Thrilled that my story "Ollie's Back" from This Far Isn't Far Enough had been chosen by Selected Shorts for its program "A Feast of Fiction," at the Getty Center in Los Angeles, I waited outside the auditorium for the show to begin. Mine was the last story and it was to be read by the outstanding actor Nate Cordrry. On that stage Nate Cordrry became Ollie, and he brought down the house. In a few months this program will be broadcast on NPR's Selected Shorts and available in podcast.
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"Ollie's Back" from my story collection, THIS FAR ISN'T FAR ENOUGH at the J. Paul Getty Museum in Los Angeles, March 24, 2018
This Far Isn't Far Enough: An Interview with Lynn Sloan
We met at a faculty retreat, Lynn Sloan and I, quite a number of years ago. Lynn taught photography at Columbia College Chicago, where I teach creative writing, and I still remember her speaking about the potential for narrative in series of photographs. (I wonder if she really did talk about that, or if I have revised that memory in order to encapsulate both her evocative photographic images and her deeply engaging fiction?) Our paths cross often in Chicago, this remarkable literary city, and each time we meet, I am reminded of her kindness and curiosity, two traits a writer of any merit should have, I think.
We had the chance to talk story a bit, on the eve of the release of Lynn’s new short story collection, This Far Isn’t Far Enough from Fomite Press. These stories—full of “powerful yearning” (her phrase, not mine, although I wish I could claim it)—are so smart and so masterfully crafted, it was delight to hear her talk about how they came to be.
Patty McNair: Your stories are populated with characters we readers feel we might know. They could be our neighbors, our colleagues, a friend of our mother, a customer, a family member. These are people engaged in the daily business of their lives, but often at a moment when a choice must be made, an action taken. And therein blooms the drama. I wonder, Lynn, what comes first for you? Character or dramatic moment?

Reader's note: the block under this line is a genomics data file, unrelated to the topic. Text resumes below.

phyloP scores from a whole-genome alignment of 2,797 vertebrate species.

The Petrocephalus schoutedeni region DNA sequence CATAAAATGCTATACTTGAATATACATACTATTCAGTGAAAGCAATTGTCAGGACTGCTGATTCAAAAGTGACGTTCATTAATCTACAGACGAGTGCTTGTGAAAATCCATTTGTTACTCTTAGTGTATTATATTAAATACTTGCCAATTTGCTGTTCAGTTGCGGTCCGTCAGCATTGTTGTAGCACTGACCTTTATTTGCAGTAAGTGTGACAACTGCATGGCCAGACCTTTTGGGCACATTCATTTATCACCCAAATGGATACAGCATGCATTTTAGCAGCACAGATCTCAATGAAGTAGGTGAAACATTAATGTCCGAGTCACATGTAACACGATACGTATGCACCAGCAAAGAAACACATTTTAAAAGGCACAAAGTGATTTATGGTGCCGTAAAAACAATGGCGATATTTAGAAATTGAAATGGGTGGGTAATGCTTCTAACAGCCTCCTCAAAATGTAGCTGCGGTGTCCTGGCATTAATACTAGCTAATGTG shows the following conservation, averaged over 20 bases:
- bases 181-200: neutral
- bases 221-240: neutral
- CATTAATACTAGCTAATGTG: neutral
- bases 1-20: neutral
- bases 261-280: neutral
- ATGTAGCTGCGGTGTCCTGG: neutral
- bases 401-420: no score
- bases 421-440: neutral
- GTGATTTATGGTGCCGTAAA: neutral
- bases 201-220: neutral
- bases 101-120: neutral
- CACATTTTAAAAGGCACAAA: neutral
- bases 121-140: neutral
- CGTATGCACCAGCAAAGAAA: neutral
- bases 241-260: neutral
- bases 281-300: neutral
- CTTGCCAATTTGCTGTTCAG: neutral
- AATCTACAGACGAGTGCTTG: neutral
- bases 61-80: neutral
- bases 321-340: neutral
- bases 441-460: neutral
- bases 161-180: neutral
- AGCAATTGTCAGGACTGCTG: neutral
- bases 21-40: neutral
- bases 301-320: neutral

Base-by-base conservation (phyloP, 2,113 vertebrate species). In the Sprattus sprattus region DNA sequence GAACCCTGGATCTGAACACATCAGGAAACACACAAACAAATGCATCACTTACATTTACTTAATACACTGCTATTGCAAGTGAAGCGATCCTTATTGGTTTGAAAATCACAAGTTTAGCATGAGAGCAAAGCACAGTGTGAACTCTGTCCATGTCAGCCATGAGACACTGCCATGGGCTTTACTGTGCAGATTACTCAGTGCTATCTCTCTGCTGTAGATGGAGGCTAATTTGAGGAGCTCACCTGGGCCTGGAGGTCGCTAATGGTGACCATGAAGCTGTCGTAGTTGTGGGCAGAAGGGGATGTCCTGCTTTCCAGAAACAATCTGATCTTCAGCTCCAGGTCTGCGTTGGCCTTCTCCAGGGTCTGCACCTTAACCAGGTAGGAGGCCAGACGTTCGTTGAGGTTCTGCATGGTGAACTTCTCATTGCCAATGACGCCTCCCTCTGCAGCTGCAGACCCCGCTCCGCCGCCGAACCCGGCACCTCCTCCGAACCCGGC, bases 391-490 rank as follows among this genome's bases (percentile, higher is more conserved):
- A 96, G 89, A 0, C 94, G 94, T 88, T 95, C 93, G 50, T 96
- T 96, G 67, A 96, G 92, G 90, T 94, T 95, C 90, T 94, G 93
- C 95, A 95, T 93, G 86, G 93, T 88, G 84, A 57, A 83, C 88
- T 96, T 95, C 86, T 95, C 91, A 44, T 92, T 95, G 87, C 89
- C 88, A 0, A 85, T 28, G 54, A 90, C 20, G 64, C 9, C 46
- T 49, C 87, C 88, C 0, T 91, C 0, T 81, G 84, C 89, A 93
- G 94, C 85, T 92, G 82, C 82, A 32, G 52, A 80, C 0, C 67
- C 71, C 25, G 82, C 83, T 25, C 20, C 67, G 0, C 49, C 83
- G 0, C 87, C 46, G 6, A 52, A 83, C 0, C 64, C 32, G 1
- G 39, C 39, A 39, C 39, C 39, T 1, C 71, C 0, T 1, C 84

Lynn Sloan: I suppose that it’s dramatic moment, in this sense: what comes first for me is a question: Why?
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Downsizing a personal collection of books is not an easy feat for a booklover. More accuractely, it is probably a task that most booklovers procrastinate at or avoid at all costs! Just the thought of removing books from my shelves to place into storage bins gives me anxiety... let alone contemplating CULLING any.
Today, we welcome Lynn Sloan, author of the recently released This Far Isn't Far Enough, to the blog as she shares her recent experience with doing just such a thing. To read click:
Thanks to Women & Children First Bookstore for hosting a spectacular evening for the book launch of my story collection, This Far Isn't Far Enough. Thanks to the terrific booksellers who made everything flow smoothly, thanks to my friends, old and new, and those I didn’t know, to everyone who came to listen to me read. An SRO crowd and all books sold. Thank you to Sarah Hollenbeck and Lynn Mooney, the generous, savvy, and wise ones who are behind all the success of Women & Children First. Thank you.
Grief is not the exclusive province of death and dying in Lynn Sloan's poignant short story collection This Far Isn't Far Enough. Rather, we experience loss, deeply, in the many ordinary gaps and failures of our lives, over and over again.
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To read click here.
To read more of Small Press Picks review of This Far Isn't Far Enough click.
I am grateful to Hallie Koontz for her in-depth and generous review.
To read the entire review click here.
I am thrilled with Susan Schoch's generous review of This Far Isn’t Far Enough that appears in
Story Circle Book Reviews.
“Sloan uses the language with care and creativity. In the small worlds created by the limits of short fiction, This Far Isn't Far Enough offers realities that are recognizable, yet the outcomes are not predictable. The book leaves a flavor that lingers--not sweetness, but the mineral clarity of a deep well. It's a satisfying swig of human longing and learning.”
To read the Susan Schoch’s review click.